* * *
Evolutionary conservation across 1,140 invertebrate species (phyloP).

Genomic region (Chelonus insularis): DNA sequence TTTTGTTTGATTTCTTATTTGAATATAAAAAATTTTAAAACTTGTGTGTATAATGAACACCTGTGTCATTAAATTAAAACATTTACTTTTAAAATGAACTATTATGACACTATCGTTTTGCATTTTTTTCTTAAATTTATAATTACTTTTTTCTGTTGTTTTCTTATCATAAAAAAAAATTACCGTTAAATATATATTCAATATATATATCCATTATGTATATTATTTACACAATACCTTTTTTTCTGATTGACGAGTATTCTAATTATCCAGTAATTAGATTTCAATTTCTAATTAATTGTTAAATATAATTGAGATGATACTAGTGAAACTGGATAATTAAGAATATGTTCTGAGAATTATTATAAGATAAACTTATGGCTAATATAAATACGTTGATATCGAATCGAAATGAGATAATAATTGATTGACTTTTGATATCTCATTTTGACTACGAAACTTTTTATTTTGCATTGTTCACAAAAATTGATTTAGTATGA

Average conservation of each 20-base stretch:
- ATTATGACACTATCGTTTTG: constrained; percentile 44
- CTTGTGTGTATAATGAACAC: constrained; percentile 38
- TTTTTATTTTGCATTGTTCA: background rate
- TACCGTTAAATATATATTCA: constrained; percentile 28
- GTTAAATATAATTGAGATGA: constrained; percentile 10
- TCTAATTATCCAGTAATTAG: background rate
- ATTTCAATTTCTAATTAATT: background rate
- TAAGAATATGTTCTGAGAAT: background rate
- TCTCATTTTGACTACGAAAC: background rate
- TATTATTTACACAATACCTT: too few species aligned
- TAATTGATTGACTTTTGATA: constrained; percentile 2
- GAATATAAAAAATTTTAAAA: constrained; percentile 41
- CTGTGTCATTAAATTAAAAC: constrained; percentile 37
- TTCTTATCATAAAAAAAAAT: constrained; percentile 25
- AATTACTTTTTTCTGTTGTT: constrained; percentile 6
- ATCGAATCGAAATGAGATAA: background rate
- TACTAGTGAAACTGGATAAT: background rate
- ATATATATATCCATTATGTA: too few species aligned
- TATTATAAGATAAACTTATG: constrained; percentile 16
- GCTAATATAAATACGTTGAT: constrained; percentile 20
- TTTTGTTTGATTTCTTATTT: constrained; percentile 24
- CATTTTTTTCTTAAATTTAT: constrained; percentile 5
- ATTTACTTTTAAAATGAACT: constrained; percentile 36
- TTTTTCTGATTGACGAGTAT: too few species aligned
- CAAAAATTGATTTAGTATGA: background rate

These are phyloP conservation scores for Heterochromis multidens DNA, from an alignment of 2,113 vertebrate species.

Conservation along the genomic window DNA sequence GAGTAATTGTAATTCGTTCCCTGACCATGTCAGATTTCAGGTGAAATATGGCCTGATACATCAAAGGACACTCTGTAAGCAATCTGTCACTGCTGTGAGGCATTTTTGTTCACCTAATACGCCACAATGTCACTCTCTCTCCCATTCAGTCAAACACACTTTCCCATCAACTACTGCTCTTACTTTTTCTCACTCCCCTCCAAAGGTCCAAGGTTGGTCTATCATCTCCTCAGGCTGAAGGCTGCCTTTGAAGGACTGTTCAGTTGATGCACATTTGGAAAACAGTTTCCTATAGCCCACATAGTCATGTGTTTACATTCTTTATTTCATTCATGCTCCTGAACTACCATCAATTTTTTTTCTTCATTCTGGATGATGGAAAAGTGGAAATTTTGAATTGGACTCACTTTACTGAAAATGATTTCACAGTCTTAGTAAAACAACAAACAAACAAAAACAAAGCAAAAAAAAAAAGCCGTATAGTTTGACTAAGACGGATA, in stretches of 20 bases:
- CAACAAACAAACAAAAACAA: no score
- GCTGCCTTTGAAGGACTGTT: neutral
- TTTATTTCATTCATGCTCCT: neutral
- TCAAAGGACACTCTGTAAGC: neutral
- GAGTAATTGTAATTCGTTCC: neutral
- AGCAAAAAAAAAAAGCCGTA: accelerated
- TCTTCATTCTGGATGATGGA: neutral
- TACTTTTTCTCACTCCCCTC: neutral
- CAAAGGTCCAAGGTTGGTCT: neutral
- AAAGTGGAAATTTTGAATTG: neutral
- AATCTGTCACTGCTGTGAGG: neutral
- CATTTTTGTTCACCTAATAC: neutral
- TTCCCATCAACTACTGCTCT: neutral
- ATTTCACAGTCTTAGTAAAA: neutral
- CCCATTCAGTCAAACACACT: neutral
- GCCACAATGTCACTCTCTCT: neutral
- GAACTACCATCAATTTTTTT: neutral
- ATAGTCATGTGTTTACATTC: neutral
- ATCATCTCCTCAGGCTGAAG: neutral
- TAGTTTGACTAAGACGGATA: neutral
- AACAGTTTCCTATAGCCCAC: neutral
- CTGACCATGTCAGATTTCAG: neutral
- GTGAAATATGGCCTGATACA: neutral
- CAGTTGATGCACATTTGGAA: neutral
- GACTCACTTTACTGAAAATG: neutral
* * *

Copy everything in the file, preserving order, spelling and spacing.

Evolutionary conservation across 1,140 invertebrate species (phyloP).

Genomic region (Chelonus insularis): DNA sequence TTTTGTTTGATTTCTTATTTGAATATAAAAAATTTTAAAACTTGTGTGTATAATGAACACCTGTGTCATTAAATTAAAACATTTACTTTTAAAATGAACTATTATGACACTATCGTTTTGCATTTTTTTCTTAAATTTATAATTACTTTTTTCTGTTGTTTTCTTATCATAAAAAAAAATTACCGTTAAATATATATTCAATATATATATCCATTATGTATATTATTTACACAATACCTTTTTTTCTGATTGACGAGTATTCTAATTATCCAGTAATTAGATTTCAATTTCTAATTAATTGTTAAATATAATTGAGATGATACTAGTGAAACTGGATAATTAAGAATATGTTCTGAGAATTATTATAAGATAAACTTATGGCTAATATAAATACGTTGATATCGAATCGAAATGAGATAATAATTGATTGACTTTTGATATCTCATTTTGACTACGAAACTTTTTATTTTGCATTGTTCACAAAAATTGATTTAGTATGA

Average conservation of each 20-base stretch:
- ATTATGACACTATCGTTTTG: constrained; percentile 44
- CTTGTGTGTATAATGAACAC: constrained; percentile 38
- TTTTTATTTTGCATTGTTCA: background rate
- TACCGTTAAATATATATTCA: constrained; percentile 28
- GTTAAATATAATTGAGATGA: constrained; percentile 10
- TCTAATTATCCAGTAATTAG: background rate
- ATTTCAATTTCTAATTAATT: background rate
- TAAGAATATGTTCTGAGAAT: background rate
- TCTCATTTTGACTACGAAAC: background rate
- TATTATTTACACAATACCTT: too few species aligned
- TAATTGATTGACTTTTGATA: constrained; percentile 2
- GAATATAAAAAATTTTAAAA: constrained; percentile 41
- CTGTGTCATTAAATTAAAAC: constrained; percentile 37
- TTCTTATCATAAAAAAAAAT: constrained; percentile 25
- AATTACTTTTTTCTGTTGTT: constrained; percentile 6
- ATCGAATCGAAATGAGATAA: background rate
- TACTAGTGAAACTGGATAAT: background rate
- ATATATATATCCATTATGTA: too few species aligned
- TATTATAAGATAAACTTATG: constrained; percentile 16
- GCTAATATAAATACGTTGAT: constrained; percentile 20
- TTTTGTTTGATTTCTTATTT: constrained; percentile 24
- CATTTTTTTCTTAAATTTAT: constrained; percentile 5
- ATTTACTTTTAAAATGAACT: constrained; percentile 36
- TTTTTCTGATTGACGAGTAT: too few species aligned
- CAAAAATTGATTTAGTATGA: background rate

These are phyloP conservation scores for Heterochromis multidens DNA, from an alignment of 2,113 vertebrate species.

Conservation along the genomic window DNA sequence GAGTAATTGTAATTCGTTCCCTGACCATGTCAGATTTCAGGTGAAATATGGCCTGATACATCAAAGGACACTCTGTAAGCAATCTGTCACTGCTGTGAGGCATTTTTGTTCACCTAATACGCCACAATGTCACTCTCTCTCCCATTCAGTCAAACACACTTTCCCATCAACTACTGCTCTTACTTTTTCTCACTCCCCTCCAAAGGTCCAAGGTTGGTCTATCATCTCCTCAGGCTGAAGGCTGCCTTTGAAGGACTGTTCAGTTGATGCACATTTGGAAAACAGTTTCCTATAGCCCACATAGTCATGTGTTTACATTCTTTATTTCATTCATGCTCCTGAACTACCATCAATTTTTTTTCTTCATTCTGGATGATGGAAAAGTGGAAATTTTGAATTGGACTCACTTTACTGAAAATGATTTCACAGTCTTAGTAAAACAACAAACAAACAAAAACAAAGCAAAAAAAAAAAGCCGTATAGTTTGACTAAGACGGATA, in stretches of 20 bases:
- CAACAAACAAACAAAAACAA: no score
- GCTGCCTTTGAAGGACTGTT: neutral
- TTTATTTCATTCATGCTCCT: neutral
- TCAAAGGACACTCTGTAAGC: neutral
- GAGTAATTGTAATTCGTTCC: neutral
- AGCAAAAAAAAAAAGCCGTA: accelerated
- TCTTCATTCTGGATGATGGA: neutral
- TACTTTTTCTCACTCCCCTC: neutral
- CAAAGGTCCAAGGTTGGTCT: neutral
- AAAGTGGAAATTTTGAATTG: neutral
- AATCTGTCACTGCTGTGAGG: neutral
- CATTTTTGTTCACCTAATAC: neutral
- TTCCCATCAACTACTGCTCT: neutral
- ATTTCACAGTCTTAGTAAAA: neutral
- CCCATTCAGTCAAACACACT: neutral
- GCCACAATGTCACTCTCTCT: neutral
- GAACTACCATCAATTTTTTT: neutral
- ATAGTCATGTGTTTACATTC: neutral
- ATCATCTCCTCAGGCTGAAG: neutral
- TAGTTTGACTAAGACGGATA: neutral
- AACAGTTTCCTATAGCCCAC: neutral
- CTGACCATGTCAGATTTCAG: neutral
- GTGAAATATGGCCTGATACA: neutral
- CAGTTGATGCACATTTGGAA: neutral
- GACTCACTTTACTGAAAATG: neutral